NYT: Choosing a Sect

March 4, 2007

Noah Feldman, always one of the brightest and most clued-in of his peers, discusses the which-side-should-we-pick issue in the NYT Magazine. Being a genius, he comes to the same conclusion I’ve always emphasized: that a secular state has no business ranking religious sects within or without its borders, and that the attempt to identify ideological similarities and historical parallels is pointless, if not ludicrous. A secular, democratic state needs to look for individuals and organizations who share particular goals with itself, and work with them towards achieving those goals. There is no need for anything more or anything less.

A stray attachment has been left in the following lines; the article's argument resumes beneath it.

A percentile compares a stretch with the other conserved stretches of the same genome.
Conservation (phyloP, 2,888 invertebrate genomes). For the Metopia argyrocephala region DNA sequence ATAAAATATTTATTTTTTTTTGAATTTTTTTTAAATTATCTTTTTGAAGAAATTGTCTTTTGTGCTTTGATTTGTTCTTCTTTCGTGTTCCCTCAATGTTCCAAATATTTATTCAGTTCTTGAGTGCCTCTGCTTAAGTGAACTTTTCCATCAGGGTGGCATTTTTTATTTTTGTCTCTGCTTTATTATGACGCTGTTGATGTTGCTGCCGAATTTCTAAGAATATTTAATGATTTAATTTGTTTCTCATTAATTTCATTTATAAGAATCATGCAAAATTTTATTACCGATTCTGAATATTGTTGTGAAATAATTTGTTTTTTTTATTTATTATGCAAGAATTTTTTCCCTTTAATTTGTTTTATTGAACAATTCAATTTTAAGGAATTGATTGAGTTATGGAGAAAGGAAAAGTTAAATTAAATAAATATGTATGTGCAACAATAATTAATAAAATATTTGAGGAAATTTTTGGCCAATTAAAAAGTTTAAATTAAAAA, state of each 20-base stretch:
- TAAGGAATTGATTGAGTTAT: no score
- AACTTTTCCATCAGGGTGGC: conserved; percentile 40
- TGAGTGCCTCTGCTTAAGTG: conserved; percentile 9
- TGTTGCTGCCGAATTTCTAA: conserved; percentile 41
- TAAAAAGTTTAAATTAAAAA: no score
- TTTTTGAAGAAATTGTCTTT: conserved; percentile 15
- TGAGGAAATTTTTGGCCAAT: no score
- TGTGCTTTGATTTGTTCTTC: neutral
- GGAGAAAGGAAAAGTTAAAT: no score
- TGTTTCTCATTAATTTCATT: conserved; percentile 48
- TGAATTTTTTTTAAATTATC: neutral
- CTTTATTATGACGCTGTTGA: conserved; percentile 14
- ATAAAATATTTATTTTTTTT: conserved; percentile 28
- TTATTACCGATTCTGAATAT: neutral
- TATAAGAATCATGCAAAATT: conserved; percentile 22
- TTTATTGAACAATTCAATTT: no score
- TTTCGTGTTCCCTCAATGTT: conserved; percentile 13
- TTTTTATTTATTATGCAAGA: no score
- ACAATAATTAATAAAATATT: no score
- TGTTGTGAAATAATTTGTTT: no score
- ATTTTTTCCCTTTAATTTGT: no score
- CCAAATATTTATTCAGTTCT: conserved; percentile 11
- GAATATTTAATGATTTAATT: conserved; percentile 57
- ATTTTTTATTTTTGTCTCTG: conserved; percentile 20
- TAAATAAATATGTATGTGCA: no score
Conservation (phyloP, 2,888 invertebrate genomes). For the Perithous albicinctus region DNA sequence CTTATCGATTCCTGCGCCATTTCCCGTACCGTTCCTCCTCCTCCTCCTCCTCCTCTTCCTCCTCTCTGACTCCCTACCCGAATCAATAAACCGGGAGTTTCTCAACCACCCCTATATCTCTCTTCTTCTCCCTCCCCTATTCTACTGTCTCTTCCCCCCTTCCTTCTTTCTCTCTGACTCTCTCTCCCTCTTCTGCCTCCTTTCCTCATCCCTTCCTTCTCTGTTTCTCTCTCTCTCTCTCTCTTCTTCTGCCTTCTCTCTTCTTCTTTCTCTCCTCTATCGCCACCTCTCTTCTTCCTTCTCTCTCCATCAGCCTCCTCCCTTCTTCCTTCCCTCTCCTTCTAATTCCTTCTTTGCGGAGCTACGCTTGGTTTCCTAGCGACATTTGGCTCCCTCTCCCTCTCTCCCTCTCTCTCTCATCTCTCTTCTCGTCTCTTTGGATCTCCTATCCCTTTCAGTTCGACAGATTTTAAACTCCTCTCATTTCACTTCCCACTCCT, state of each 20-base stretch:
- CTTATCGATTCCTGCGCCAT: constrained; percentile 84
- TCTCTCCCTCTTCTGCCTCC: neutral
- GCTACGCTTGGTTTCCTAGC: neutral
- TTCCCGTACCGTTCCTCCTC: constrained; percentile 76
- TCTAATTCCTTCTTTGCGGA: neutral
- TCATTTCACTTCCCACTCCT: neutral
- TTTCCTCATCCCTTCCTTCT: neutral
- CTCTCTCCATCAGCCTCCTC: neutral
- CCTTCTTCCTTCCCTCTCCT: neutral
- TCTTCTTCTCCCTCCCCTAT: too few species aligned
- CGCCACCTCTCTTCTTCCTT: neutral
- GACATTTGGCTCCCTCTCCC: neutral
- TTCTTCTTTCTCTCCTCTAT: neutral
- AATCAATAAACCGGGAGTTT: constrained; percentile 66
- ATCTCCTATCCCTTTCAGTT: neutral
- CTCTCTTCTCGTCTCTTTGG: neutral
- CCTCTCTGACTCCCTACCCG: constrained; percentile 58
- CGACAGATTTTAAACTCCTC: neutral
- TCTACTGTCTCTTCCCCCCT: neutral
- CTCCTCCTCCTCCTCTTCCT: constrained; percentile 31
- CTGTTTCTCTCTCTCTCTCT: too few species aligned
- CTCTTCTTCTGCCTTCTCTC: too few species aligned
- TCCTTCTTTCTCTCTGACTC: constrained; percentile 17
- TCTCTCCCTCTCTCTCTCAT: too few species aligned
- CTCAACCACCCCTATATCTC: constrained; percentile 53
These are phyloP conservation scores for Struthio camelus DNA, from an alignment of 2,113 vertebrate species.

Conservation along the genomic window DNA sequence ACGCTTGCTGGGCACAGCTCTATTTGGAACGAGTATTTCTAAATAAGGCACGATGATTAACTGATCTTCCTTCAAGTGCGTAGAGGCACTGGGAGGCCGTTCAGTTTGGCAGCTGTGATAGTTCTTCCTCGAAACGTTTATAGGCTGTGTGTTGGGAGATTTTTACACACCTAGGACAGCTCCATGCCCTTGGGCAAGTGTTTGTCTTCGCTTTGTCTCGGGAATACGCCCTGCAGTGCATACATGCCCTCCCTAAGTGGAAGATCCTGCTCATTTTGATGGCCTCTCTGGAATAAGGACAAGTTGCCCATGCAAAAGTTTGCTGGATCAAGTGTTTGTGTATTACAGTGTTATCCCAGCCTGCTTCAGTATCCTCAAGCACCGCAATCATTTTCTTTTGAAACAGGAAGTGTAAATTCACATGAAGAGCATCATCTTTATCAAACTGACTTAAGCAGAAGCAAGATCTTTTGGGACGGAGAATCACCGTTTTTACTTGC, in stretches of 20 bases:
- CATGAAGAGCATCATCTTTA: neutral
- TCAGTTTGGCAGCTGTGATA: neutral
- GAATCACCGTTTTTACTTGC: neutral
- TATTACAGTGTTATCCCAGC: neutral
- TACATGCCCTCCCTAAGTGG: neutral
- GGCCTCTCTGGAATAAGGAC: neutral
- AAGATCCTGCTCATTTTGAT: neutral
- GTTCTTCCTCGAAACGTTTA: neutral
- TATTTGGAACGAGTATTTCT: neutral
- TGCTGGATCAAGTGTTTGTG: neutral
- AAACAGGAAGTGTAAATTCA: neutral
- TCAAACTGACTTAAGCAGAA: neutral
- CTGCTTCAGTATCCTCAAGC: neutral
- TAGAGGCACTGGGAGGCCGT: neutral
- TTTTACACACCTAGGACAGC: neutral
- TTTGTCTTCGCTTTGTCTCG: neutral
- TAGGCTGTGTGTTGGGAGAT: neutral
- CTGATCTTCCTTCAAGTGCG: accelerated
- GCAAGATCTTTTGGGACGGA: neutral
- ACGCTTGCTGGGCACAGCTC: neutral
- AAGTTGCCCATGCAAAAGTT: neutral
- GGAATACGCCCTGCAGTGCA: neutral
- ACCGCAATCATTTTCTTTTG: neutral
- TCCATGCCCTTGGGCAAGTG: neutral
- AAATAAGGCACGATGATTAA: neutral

The article is also a great example of trying to write that which – fully explained – can never be squeezed into the confines of the Times. I must have tried to explain this point a thousand times, but I have never come up with such a perfect, succinct wording:

The same flexibility is characteristic of Sunni salafis, whose emphasis on the Protestant-style individual reading of the Koran may favor either democratic reform or bin Ladenism. It all depends on who is doing the interpreting.

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